Who was Magico Gonzalez, the 10 strong most of Maradona that he ended up a taxi driver
The sports journalism, when done well, has the extraordinary ability to drag the reader into the field, between players, to tell a story that is not only that of the ball, the racket or the basket; but a story with many implications and many meanings. Marco Marsullo, this thing here, it's great. Neapolitan, journalist of The Journal, the writer – for his age – prolificissimo. In his latest novel, The taxi driver, " published by Rizzoli, is able to combine effectively fiction and anecdotal, to unite the story of the protagonist – under the guise of a taxi driver – with that of a hero of other times, matador soccer field, the sample (for real), Spain.
The smoothness of the style and musicality of the construction of the periods are the foundation to de The driver of Maradona. Then there are the anecdotes: the time in California, that El Mago was caught with two blondes (more, actually) while he was in retreat with Barcelona (who then drove him); or of his fine friendship with José Monge Cruz, art Camaron de la Isla, a performer with an expert and legend of flamenco. Everything seems a film, a beautiful film, beyond Sorrentino: and, in fact, more than once, especially when at the end of his career, burdened and slowed down by age, interview, El Mago, it seems to relive the scene of Tony Pisapia, a talented Toni Servillo, is The man. “You do not even know what the fuck it means. I love the freedom. I'm a free man”.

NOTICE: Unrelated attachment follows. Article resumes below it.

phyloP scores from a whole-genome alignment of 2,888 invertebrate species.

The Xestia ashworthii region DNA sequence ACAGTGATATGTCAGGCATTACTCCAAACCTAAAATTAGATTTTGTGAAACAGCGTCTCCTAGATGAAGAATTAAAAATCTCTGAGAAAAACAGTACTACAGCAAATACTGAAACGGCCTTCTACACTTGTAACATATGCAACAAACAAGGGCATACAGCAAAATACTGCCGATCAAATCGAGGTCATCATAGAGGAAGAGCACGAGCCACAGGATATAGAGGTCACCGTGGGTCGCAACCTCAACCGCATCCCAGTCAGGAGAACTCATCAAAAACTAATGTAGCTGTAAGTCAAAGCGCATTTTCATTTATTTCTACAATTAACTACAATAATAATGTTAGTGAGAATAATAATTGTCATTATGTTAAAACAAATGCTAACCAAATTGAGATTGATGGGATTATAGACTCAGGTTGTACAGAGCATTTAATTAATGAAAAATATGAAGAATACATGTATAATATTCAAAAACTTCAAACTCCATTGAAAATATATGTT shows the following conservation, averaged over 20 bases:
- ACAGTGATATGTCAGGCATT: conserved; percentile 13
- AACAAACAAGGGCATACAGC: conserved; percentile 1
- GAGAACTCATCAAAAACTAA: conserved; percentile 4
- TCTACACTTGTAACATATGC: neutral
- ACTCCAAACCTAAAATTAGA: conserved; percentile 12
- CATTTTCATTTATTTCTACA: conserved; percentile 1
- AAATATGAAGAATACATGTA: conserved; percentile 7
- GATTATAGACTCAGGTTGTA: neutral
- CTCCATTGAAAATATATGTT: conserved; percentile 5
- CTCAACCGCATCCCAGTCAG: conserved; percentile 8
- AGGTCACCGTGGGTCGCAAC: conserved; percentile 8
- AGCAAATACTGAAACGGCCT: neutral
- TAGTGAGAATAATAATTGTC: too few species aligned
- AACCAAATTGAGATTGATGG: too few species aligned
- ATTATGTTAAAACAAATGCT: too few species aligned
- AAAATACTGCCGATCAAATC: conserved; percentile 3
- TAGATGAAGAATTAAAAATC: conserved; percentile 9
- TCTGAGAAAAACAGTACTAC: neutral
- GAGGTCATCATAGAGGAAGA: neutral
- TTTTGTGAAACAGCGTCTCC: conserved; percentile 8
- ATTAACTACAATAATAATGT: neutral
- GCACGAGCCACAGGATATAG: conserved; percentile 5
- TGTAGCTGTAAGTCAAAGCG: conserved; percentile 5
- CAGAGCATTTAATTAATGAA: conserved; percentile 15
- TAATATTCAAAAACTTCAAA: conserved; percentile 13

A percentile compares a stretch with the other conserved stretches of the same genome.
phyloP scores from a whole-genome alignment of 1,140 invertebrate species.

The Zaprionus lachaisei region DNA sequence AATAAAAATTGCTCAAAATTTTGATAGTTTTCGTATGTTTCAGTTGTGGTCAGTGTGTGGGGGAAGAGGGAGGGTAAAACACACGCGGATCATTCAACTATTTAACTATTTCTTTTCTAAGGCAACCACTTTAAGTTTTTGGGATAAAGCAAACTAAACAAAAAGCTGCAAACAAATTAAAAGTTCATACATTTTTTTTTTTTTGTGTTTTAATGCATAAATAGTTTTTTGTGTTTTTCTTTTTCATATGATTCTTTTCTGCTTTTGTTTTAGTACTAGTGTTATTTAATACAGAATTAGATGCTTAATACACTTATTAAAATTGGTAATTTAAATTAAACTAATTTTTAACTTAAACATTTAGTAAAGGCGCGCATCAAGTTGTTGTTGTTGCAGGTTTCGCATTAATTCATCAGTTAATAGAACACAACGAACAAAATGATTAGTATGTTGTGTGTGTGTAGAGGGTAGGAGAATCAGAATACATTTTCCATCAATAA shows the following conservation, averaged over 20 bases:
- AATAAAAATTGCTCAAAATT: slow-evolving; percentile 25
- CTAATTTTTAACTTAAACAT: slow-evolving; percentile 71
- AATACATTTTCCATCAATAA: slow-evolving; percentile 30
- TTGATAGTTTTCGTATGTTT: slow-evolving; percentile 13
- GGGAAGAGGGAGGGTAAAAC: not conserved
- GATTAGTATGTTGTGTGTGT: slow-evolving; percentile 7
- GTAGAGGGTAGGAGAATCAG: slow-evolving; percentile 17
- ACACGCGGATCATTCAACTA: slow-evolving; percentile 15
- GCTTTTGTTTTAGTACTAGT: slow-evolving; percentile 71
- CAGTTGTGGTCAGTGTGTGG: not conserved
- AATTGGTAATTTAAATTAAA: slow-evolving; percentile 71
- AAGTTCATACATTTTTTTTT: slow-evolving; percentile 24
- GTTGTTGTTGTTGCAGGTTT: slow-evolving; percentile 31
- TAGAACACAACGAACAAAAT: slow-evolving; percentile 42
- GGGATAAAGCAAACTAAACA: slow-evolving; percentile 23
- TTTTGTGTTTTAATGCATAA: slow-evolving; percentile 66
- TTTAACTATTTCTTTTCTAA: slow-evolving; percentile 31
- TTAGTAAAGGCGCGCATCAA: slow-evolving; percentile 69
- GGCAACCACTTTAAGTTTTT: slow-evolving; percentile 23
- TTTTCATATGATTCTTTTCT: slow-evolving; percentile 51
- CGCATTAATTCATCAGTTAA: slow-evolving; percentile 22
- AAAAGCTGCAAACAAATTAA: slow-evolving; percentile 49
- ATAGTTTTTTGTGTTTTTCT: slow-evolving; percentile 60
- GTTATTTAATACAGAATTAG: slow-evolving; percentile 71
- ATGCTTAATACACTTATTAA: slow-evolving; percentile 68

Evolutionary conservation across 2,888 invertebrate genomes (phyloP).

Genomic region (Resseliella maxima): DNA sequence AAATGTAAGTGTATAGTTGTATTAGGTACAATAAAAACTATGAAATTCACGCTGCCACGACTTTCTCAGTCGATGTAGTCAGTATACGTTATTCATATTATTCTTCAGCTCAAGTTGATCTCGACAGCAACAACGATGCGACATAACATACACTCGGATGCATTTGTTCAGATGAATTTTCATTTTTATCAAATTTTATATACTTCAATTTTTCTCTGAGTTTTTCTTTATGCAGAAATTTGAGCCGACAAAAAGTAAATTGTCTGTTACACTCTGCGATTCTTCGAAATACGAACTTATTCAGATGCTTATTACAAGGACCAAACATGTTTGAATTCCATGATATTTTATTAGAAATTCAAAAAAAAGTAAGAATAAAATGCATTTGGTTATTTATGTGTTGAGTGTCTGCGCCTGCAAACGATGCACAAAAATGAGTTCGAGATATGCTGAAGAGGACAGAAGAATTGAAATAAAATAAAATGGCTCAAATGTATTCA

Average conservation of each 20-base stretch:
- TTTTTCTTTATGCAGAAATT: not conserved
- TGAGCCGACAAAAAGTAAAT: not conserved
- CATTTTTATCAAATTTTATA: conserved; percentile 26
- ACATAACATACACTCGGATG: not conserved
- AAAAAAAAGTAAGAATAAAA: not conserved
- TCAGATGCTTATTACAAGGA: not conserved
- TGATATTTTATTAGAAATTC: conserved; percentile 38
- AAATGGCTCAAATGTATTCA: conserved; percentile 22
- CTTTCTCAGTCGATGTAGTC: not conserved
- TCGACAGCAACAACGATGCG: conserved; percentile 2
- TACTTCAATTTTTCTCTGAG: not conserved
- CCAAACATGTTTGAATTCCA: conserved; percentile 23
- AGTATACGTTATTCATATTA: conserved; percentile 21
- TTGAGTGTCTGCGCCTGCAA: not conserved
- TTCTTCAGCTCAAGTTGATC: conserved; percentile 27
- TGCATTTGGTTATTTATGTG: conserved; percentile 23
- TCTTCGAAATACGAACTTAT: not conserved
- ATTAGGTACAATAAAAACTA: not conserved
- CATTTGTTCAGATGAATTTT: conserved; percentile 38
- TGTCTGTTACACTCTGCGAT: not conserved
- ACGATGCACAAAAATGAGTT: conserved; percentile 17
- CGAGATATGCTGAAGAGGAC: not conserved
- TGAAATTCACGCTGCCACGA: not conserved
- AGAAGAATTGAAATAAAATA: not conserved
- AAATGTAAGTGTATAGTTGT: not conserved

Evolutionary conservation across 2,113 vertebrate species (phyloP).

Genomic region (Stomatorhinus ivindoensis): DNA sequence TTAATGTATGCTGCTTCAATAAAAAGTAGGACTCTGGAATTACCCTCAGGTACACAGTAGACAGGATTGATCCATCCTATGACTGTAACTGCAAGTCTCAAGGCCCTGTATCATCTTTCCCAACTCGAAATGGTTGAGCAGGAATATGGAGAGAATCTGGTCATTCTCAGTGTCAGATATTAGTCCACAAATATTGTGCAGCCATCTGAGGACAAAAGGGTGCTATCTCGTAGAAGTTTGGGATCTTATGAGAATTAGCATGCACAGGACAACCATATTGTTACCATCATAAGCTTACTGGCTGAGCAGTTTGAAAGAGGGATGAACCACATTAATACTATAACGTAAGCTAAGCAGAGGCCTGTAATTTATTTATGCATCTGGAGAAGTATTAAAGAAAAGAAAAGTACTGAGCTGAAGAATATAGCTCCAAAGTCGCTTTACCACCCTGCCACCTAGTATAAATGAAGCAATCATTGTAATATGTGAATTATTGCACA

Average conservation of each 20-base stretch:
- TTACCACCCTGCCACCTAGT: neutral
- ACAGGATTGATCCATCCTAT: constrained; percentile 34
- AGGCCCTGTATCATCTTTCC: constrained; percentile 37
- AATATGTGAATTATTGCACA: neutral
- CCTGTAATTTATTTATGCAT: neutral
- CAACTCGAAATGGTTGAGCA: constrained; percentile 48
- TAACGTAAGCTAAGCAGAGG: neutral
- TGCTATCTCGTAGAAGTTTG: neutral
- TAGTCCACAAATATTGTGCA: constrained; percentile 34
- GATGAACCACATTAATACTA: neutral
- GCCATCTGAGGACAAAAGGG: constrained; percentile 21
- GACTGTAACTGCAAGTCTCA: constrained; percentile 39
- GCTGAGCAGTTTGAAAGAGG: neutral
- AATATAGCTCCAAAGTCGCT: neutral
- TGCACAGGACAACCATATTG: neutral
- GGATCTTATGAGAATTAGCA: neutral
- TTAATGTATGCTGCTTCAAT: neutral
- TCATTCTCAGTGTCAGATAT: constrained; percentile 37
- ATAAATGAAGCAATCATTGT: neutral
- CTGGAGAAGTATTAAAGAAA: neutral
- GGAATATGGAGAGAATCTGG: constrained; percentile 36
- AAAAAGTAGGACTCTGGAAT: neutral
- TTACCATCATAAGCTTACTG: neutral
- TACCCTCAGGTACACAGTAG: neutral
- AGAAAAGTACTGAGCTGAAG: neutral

Jorge Gonzalez, first name of El Mago, was a soccer player, a lover, passionate and an absent father; at his retirement, in your free time, it was the taxi driver. He was named best player in el salvador (under him, and El Salvador qualified twice to the world cup), and Maradona, once, he said it was even better than him. In the story of Marsullo, the reality combines a narrative fiction perfect: love, friendship, pain. The usual mix. And then there are the different why: why, for example, El Mago was so rebellious and undisciplined, because he liked – and he liked it, yes, sir – to sleep late and skip workouts; why he had not gone to France, England and Italy when everyone called him; and because he had always preferred to wear the jersey number 11 to number 10 (“it is as if there were one more”, he said).
At the end of his career, Magico Gonzalez had nothing, not a prize, not a trophy. Only the recognition of his people, the veneration of the fans (and if you don't do for them, for those who do it?) and the chance – to say the least – to be able to say satisfied. In spite of everything.
It remains, then, of the ball, football and a sport; that remains the goal. Behold, to regard, it is interesting to see a dialog box that Marsullo does to keep the Magic in the car, with a young customer, who speaks to Messi. Have you seen this, asks, how many goals did he? But football, answers El Mago, is not in this. Football, he says, is “remedy to the moments in which everything seems lost. The matches last the whole life, not only in ninety minutes, it's like no one ever leave the field.” And “sometimes, one confuses the greatness of a player with the number of goals that he has in his career. When you forget that to get to those goals has wrong many, many times – insists El Mago – even is reached sbagliarli because late in the action, why it had slipped, because sometimes it simply will not happen.” And because in the end it is not only football. There is also the life, that other, the one outside of the field: and you have to live with both of these things, until the end. Sometimes, even beyond. What a beautiful book. The driver of Maradona is in the library from 19 June, 15 euro, 181 pages.